The quest for a full bodied red varietal that will survive the frigid winters in the Northern U.S. is on-going, but winemakers for years have had several options for making crisp white wines from non-vinifera grapes. St. Pepin, La Crescent, Frontenac Gris and Brianna are among the varietals popular in tasting rooms throughout the upper Midwest that have the cold hardiness and disease resistance required for this region. All of these varietals have high acidity and so benefit from some residual sugar which also pleases their local patrons who enjoy some sweetness in their wines. Thus far I have not found anything to make me forget about Russian River Chardonnay or Viognier from Condrieu but all of these wines make pleasant quaffers and versatile food wines and as winemaking continues to improve in the region these varietals have enormous potential.
Here are some of my favorites I discovered in my recent journey through the wine regions in Wisconsin and Iowa.
Jay Stoeger and his wife Kay opened Cold Country in 2014 and they are already making some very serious wines. Their 16 acre vineyard is one of the largest in this area. This La Crescent was particularly striking. A beautiful, exuberant nose of rose and tangerine, matched by voluptuous tangerine on the palate, and a mineral-inflected finish, this intense, full-bodied, semi-sweet wine is one of the best we tasted. La Crescent was developed by the University of Minnesota and has a complex lineage which includes St. Pepin and Muscat. It is difficult to grow but its high acidity and sugar levels and explosive aromas reminiscent of Riesling make this a very promising grape.
This off-dry white wine has a pleasing, intense nose of grapefruit, lime and a bit of flint. It shows simple pear on the mellow, gentle palate with a refreshingly crisp, fruit-laden finish. Bred by Elmer Swenson and released in 1983 with Seyval Blanc as one parent, St. Pepin is unusual because it doesn’t self-pollinate and must be planted next to closely related male vines.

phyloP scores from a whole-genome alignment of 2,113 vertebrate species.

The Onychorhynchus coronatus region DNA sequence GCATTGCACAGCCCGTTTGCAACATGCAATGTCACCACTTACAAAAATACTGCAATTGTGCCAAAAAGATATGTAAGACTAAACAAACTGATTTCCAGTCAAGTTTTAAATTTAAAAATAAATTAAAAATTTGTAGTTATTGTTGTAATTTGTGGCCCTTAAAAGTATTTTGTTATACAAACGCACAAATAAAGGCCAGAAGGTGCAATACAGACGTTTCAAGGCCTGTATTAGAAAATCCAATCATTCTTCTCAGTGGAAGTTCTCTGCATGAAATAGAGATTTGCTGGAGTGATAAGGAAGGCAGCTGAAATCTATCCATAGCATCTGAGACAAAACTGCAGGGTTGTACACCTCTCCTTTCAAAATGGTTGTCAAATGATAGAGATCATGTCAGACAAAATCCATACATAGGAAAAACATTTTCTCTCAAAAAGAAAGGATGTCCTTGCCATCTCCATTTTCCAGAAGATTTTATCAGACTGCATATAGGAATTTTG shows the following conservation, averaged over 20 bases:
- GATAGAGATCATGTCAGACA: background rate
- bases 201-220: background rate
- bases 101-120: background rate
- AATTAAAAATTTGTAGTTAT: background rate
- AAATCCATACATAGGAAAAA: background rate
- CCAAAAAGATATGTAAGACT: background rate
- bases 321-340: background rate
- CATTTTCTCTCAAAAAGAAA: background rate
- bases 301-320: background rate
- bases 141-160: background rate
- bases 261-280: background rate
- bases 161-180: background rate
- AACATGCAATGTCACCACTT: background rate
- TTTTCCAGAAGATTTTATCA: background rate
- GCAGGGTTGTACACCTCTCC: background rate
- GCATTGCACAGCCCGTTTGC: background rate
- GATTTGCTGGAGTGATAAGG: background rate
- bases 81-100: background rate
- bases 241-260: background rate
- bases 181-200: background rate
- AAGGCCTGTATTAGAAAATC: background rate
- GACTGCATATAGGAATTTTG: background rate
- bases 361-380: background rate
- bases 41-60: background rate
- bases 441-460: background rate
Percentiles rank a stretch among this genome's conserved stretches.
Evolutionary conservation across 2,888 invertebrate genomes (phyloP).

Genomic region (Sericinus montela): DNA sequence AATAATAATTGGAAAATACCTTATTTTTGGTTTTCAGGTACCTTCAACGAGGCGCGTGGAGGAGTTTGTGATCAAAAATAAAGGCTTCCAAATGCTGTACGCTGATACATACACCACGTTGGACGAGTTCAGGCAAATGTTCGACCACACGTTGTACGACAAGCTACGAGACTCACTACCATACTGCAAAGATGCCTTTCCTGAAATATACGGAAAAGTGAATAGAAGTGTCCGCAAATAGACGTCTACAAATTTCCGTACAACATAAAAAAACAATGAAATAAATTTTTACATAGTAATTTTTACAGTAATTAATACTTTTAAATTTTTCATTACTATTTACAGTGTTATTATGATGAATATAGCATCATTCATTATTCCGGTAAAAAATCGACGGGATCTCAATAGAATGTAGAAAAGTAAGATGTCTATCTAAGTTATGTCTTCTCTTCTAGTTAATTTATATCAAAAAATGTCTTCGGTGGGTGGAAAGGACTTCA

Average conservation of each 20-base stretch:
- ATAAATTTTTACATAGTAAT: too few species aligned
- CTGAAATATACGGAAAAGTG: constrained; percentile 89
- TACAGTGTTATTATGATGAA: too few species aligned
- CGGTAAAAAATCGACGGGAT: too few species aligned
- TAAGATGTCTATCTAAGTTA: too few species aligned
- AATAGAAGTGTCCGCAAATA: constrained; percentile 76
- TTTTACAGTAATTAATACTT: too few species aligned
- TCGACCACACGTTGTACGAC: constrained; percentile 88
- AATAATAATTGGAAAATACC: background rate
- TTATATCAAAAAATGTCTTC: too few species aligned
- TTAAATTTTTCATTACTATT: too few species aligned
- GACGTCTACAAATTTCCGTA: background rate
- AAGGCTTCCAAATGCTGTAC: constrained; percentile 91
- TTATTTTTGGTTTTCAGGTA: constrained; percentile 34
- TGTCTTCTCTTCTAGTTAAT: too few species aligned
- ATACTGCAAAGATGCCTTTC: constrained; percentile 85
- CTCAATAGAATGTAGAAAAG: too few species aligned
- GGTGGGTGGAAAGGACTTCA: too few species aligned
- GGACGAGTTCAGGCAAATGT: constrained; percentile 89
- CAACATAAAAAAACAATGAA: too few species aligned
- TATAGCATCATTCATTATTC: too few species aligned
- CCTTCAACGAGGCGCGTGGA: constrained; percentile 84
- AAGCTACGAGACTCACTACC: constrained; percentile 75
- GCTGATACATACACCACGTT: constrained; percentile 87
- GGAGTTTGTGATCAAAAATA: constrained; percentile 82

This semi-sweet wine has gobs of apricot, pear and tropical fruit on the nose and palate. Intensely aromatic and full bodied, it starts out sweet, but it finishes with plenty of crisp, refreshing acidity. The complexity, clarity and focus of the aromas on this wine are remarkable. It is quite beautiful. Frontenac Gris is a mutation of Frontenac that emerged while the latter grape was under development at the University of Minnesota. It produces gray fruit and the color of the resulting wine can vary significantly.
Brick Arch “Honey Bee” White Blend Iowa NV $15
One strategy many winemakers adopt is to blend wine from local, cold hardy grapes with wine from more familiar vinifera grapes imported from New York, making for some interesting flavor profiles. “Honey Bee” is 80% Brianna and 20% Finger Lakes Riesling. Brianna adds tropical notes and tangerine to the apple aromas from the Riesling. Off dry to semi sweet, the palate shows prominent tangerine on a medium plus frame, well balanced with good acidity, and fresh, clean fruit on the finish. A distinctive, subtle earth note hangs in the background giving the wine some complexity. Brianna is another grape developed by Elmer Swenson with Muscat in its parentage, it performs very well in blends.